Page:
Active Ingredients: Vitamin C, ferulic acid, and brightening banana flower extract.
Verdict: This jelly mask is meant to be put on for only ten minutes and then rinsed off. However, I left it on as an overnight mask. I liked how my skin felt the following day – smooth, soft, and supple. My only tiny gripe with this mask is that since it’s jelly, it’s incredibly watery, meaning that it’s difficult to grab hold of it to put on your skin. I’d like a mask that’s a bit firmer to grasp. But other than that, the ingredients are incredible for your skin.
Grace isn’t exactly thrilled when her newly widowed mother, Jackie, asks to move in with her. They’ve never had a great relationship, and Grace likes her space—especially now that she’s stuck at home during a pandemic. Then again, she needs help with the mortgage after losing her job. And maybe it’ll be a chance for them to bond—or at least give each other a hand.
But living with Mother isn’t for everyone. Good intentions turn bad soon after Jackie moves in. Old wounds fester; new ones open. Grace starts having nightmares about her disabled twin sister, who died when they were kids. And Jackie discovers that Grace secretly catfishes people online—a hobby Jackie thinks is unforgivable.
When Jackie makes an earth-shattering accusation against her, Grace sees it as an act of revenge, and it sends her spiraling into a sleep-deprived madness. As the walls close in, the ghosts of Grace’s past collide with a new but familiar threat: Mom.
I read this author’s debut novel, Baby Teeth and had enjoyed some aspects of it – so I wanted to try out another novel of hers. Mothered is a case study of pandemic life and how it is to cope with your life dramatically changing as the world outside was full of uncertainties and how a mother/daughter relationship completely deteriorates towards the end. Grace and Jackie have been estranged for many years but now during the pandemic, Grace has allowed her recently widowed mother Jackie to move in with her. The two haven’t had the best relationship since Grace took the burden of taking care of her disabled twin Hope growing up while her mother worked – being a single parent. I wasn’t particularly fond of the protagonist Grace, so I actually found her behavior more offputting than her mother’s. My biggest gripe with the novel is that the majority of the horror happened in dream sequences and since I could easily tell when Grace was dreaming – reading the horrible gory dream weren’t as frightening because I knew that nothing truly happened in the waking world. I know the novel took place mostly at home due to the pandemic, but it still made me feel restless and I couldn’t wait for it to be over (especially since we already knew what was going to happen since the prologue gave it away). Overall, the book was well written but I’m weary of Covid and reading about it was such a chore. I recommend the book if you like protagonists with mommy issues – don’t mind a Covid plot, and are okay with slow burn thriller with no clear resolution.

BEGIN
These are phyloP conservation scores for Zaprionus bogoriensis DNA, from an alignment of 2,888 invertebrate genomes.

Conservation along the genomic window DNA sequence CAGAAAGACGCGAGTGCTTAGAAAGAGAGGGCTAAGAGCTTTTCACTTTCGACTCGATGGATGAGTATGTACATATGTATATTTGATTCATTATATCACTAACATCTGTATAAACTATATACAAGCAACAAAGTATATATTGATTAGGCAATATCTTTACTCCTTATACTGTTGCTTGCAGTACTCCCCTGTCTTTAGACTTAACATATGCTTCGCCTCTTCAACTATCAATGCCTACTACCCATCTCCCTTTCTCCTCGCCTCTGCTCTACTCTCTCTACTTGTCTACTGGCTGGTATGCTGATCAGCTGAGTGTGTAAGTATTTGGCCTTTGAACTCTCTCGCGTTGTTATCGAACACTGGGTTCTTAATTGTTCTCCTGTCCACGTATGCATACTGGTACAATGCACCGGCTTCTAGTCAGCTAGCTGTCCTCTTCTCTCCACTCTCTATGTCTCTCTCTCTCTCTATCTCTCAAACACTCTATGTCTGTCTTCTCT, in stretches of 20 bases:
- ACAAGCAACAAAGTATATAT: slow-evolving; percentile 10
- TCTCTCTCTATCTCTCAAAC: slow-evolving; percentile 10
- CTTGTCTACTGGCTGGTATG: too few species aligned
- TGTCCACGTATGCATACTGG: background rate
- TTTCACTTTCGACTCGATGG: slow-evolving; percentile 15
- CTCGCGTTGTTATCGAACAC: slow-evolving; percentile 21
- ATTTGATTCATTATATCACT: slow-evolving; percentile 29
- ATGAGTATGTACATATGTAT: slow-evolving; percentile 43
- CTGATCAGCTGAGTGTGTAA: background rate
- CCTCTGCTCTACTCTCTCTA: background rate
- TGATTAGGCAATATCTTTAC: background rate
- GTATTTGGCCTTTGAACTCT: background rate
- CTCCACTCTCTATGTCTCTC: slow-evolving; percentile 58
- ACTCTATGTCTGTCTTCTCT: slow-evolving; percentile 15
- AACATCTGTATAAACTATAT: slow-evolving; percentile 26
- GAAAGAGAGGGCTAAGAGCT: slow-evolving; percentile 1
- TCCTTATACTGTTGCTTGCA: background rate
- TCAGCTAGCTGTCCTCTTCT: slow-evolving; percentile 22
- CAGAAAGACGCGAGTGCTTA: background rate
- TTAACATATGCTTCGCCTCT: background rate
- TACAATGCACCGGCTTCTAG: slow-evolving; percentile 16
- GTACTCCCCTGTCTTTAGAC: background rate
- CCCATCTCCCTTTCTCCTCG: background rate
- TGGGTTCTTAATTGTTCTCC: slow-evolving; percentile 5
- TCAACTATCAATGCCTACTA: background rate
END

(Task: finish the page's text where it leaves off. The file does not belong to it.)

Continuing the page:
*Thank you so much to NetGalley and Thomas & Mercer for the digital copy of this book in exchange for an honest review!
Spooky season is almost upon us and there are already a few movies coming out prior to October. Here are my top three that I can’t wait to see!
If you haven’t checked out X yet, then do it now! Pearl is a prequel to X and explores the titular villain from the first film. Set in 1918 during the era of the Spanish Flu pandemic and World War I. The events take place prior to the previous film and explore how the cabin where the massacre of X takes place was once used as a boarding house during the war. Pearl feels trapped at the isolated family farm, and she’s tasked with attending to her comatose father and dealing with her cruel mother. But she lusts after a glamorous life she’s seen depicted in Hollywood movies, and her yearning sets off some devastating events.
The first movie was deliciously gory in all the best ways possible! After mutilating sole survivor Victoria Heyes and committing suicide upon police confrontation. Art is resurrected by a sinister being a year later and begins to hunt for two unsuspecting siblings on Halloween night.
MY BEST FRIEND’S EXORCISM
I loooove Grady Hendrix novels because they’re both terrifying and hilarious. One can already see from the trailers that the movie is gonna be faithful to the book as much as possible and I’m here for it. The year is 1988. High school sophomores Abby and Gretchen have been best friends since fourth grade. But after an evening of skinny-dipping goes disastrously wrong, Gretchen begins to act…different. She’s moody. She’s irritable. And bizarre incidents keep happening whenever she’s nearby. Abby’s investigation leads her to some startling discoveries-and by the time their story reaches its terrifying conclusion, the fate of Abby and Gretchen will be determined by a single question: Is their friendship powerful enough to beat the devil?
Shawn is a scientist developing the formula for a drug that may cure blindness by stimulating another area of the brain that controls perception. When he surreptitiously tests the drug on himself, he accidentally accesses a neural pathway that appears to allow him to communicate with a complete stranger through telepathy instead. When Shawn finally discovers the significance of their connection and of the drug’s true effects, it is too late to stop the damage their intimate friendship has set in motion to unfold.